The Role of a Transformational Leader in an Emergency Department

As standards and expectations increase emergency department staff stress and decrease staff preparedness, it is crucial to understand the role of transformational leadership to improve staff engagement, staff retention, and patient outcomes while developing staff into emergency department leaders. Specialties Management Article

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The Role of a Transformational Leader in an Emergency Department

Healthcare is a constantly shifting industry, becoming more tedious with new politicians elected to office, added regulations for patient experience, updates to service line policies, etc. With these increasing standards and complex expectations, emergency departments struggle to maintain a sense of belonging for staff, therefore losing staff faster than they can replace them. Decreased retention and decreased time getting to know their coworkers and leaders causes increased personnel stress levels making it crucial to understand the leadership model best suited to role model for staff in such a dynamic and complex environment. Transformational leadership is embraced by leaders who want to make changes to not only individual staff but also social systems to develop staff into future leaders. With a transformational leadership structure, there will be improvements in staff engagement, staff retention, and overall patient outcomes.

Hospital establishments are also dissimilar to other industry establishments in that units are open 24/7, 365 days a year, with staff working around the clock. Therefore, it is essential to have constant, dependable leadership and supervision, day and night. Each shift, for leaders and staff, is full of interruptions, patient volume ebbs and flows, high-intensity decision-making, and unforeseen patient interactions ranging from civil to hostile. Through all these changes, emergency department leaders need their departments and staff ready to provide comprehensive emergency care on non-emergent, emergent, and mass casualty scales at all times. According to the University of Massachusetts Global1, transformational leaders "know how to encourage, inspire and motivate employees to perform in ways that create meaningful change. The result is an engaged workforce that's empowered to innovate and help shape an organization's future success.” Therefore, transformational leaders encourage staff to be a part of the solution to any problem so that they will be motivated to make the changes necessary to keep the department prepared, equipped, organized, and successful.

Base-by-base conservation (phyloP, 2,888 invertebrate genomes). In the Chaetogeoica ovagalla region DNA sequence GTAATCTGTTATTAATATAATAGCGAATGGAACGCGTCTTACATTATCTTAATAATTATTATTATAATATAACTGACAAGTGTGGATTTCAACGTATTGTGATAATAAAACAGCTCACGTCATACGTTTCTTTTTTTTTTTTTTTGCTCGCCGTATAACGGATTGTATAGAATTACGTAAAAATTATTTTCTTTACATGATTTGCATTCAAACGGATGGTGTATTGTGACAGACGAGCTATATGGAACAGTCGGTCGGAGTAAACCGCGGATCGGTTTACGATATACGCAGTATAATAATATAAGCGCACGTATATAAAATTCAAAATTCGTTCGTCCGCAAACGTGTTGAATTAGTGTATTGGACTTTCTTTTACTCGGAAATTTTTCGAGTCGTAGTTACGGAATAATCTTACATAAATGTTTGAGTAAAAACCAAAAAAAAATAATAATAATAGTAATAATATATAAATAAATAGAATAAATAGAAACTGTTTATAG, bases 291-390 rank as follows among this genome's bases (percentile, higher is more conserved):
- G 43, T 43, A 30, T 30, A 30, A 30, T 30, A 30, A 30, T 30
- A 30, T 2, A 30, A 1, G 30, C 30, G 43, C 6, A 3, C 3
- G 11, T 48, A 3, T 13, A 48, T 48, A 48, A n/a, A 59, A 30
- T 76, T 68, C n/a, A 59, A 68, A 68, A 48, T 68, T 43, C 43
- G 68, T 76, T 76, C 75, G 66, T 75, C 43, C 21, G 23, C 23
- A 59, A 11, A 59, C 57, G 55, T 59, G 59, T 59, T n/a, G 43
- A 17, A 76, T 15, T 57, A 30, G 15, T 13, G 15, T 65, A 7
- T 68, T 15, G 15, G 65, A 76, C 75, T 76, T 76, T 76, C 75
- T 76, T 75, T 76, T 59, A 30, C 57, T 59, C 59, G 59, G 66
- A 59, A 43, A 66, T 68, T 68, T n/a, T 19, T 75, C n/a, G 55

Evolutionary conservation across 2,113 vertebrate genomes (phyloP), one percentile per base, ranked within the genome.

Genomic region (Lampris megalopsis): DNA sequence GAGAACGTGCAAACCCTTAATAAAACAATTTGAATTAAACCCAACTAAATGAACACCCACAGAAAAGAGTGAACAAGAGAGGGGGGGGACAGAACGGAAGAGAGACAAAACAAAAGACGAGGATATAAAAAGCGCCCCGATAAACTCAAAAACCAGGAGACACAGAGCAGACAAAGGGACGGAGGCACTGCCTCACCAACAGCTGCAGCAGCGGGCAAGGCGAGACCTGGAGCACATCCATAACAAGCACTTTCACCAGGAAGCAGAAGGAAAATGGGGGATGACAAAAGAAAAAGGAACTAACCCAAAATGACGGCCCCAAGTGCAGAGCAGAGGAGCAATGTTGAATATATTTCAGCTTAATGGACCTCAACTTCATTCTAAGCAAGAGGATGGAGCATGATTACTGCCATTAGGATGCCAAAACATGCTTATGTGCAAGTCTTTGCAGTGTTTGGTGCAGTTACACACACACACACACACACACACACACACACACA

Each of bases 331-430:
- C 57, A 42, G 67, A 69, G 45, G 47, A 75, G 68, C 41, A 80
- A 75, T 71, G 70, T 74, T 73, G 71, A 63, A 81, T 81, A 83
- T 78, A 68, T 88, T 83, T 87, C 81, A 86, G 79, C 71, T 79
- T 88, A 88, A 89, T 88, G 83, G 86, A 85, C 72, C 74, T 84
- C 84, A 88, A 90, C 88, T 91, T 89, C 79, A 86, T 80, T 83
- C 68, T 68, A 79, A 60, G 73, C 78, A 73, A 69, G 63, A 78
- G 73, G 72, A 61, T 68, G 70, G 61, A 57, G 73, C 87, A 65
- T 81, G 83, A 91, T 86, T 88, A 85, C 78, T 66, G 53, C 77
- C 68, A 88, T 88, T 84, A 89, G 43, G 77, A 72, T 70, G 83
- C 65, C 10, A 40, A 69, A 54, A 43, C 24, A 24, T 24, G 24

As mentioned, decreased retention has been a huge problem for emergency departments and the healthcare industry overall. Patient experience numbers are increasing while simultaneously seeing decreasing healthcare worker satisfaction. Burnout rises as staff-to-patient ratios increase, the ability to take breaks decreases, and growing stressful environments intensify physical and mental strain. Emergency department leadership's attempts to keep tenured staff positive and motivated while welcoming more new staff require all leaders to have a transformational approach. "Highly reliable organizations have high scores regarding employee engagement, patient satisfaction and patient outcomes which are correlative to transformational leadership, strong shared governance and eventually great retention"2.  Leadership attempt to stay collaborative and in touch through routine staff meetings and staff rounding, but the focus of a transformational leader should include how to influence direct reports and other followers to find what motivates them on an individual level.